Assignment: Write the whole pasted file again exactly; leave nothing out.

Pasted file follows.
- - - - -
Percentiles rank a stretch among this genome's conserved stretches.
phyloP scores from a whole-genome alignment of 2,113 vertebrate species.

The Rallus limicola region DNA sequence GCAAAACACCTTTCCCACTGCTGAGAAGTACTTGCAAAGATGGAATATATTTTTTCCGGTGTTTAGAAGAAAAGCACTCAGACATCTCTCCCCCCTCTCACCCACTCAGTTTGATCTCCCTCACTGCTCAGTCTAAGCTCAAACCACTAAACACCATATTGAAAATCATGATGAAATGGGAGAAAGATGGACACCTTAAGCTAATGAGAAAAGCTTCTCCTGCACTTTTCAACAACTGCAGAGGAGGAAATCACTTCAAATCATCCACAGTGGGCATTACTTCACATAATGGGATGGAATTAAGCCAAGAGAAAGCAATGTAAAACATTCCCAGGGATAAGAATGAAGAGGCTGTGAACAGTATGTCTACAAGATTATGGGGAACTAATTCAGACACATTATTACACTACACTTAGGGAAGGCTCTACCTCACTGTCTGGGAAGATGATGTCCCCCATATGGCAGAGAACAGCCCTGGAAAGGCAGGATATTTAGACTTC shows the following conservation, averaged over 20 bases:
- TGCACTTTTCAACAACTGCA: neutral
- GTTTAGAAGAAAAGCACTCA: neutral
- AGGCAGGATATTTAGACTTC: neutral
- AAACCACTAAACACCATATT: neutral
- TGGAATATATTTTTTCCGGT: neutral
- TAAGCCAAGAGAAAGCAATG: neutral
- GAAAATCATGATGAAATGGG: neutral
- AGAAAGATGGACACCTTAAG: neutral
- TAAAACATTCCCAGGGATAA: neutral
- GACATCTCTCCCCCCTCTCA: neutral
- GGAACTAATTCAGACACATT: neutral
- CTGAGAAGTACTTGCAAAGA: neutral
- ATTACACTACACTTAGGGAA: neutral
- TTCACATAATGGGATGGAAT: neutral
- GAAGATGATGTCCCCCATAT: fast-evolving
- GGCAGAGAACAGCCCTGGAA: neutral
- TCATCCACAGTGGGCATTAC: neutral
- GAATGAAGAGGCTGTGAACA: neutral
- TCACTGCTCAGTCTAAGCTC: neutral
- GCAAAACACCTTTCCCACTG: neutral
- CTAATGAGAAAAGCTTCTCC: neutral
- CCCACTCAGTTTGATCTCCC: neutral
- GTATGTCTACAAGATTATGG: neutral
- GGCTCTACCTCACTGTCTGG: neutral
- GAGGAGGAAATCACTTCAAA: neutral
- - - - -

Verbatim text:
Percentiles rank a stretch among this genome's conserved stretches.
phyloP scores from a whole-genome alignment of 2,113 vertebrate species.

The Rallus limicola region DNA sequence GCAAAACACCTTTCCCACTGCTGAGAAGTACTTGCAAAGATGGAATATATTTTTTCCGGTGTTTAGAAGAAAAGCACTCAGACATCTCTCCCCCCTCTCACCCACTCAGTTTGATCTCCCTCACTGCTCAGTCTAAGCTCAAACCACTAAACACCATATTGAAAATCATGATGAAATGGGAGAAAGATGGACACCTTAAGCTAATGAGAAAAGCTTCTCCTGCACTTTTCAACAACTGCAGAGGAGGAAATCACTTCAAATCATCCACAGTGGGCATTACTTCACATAATGGGATGGAATTAAGCCAAGAGAAAGCAATGTAAAACATTCCCAGGGATAAGAATGAAGAGGCTGTGAACAGTATGTCTACAAGATTATGGGGAACTAATTCAGACACATTATTACACTACACTTAGGGAAGGCTCTACCTCACTGTCTGGGAAGATGATGTCCCCCATATGGCAGAGAACAGCCCTGGAAAGGCAGGATATTTAGACTTC shows the following conservation, averaged over 20 bases:
- TGCACTTTTCAACAACTGCA: neutral
- GTTTAGAAGAAAAGCACTCA: neutral
- AGGCAGGATATTTAGACTTC: neutral
- AAACCACTAAACACCATATT: neutral
- TGGAATATATTTTTTCCGGT: neutral
- TAAGCCAAGAGAAAGCAATG: neutral
- GAAAATCATGATGAAATGGG: neutral
- AGAAAGATGGACACCTTAAG: neutral
- TAAAACATTCCCAGGGATAA: neutral
- GACATCTCTCCCCCCTCTCA: neutral
- GGAACTAATTCAGACACATT: neutral
- CTGAGAAGTACTTGCAAAGA: neutral
- ATTACACTACACTTAGGGAA: neutral
- TTCACATAATGGGATGGAAT: neutral
- GAAGATGATGTCCCCCATAT: fast-evolving
- GGCAGAGAACAGCCCTGGAA: neutral
- TCATCCACAGTGGGCATTAC: neutral
- GAATGAAGAGGCTGTGAACA: neutral
- TCACTGCTCAGTCTAAGCTC: neutral
- GCAAAACACCTTTCCCACTG: neutral
- CTAATGAGAAAAGCTTCTCC: neutral
- CCCACTCAGTTTGATCTCCC: neutral
- GTATGTCTACAAGATTATGG: neutral
- GGCTCTACCTCACTGTCTGG: neutral
- GAGGAGGAAATCACTTCAAA: neutral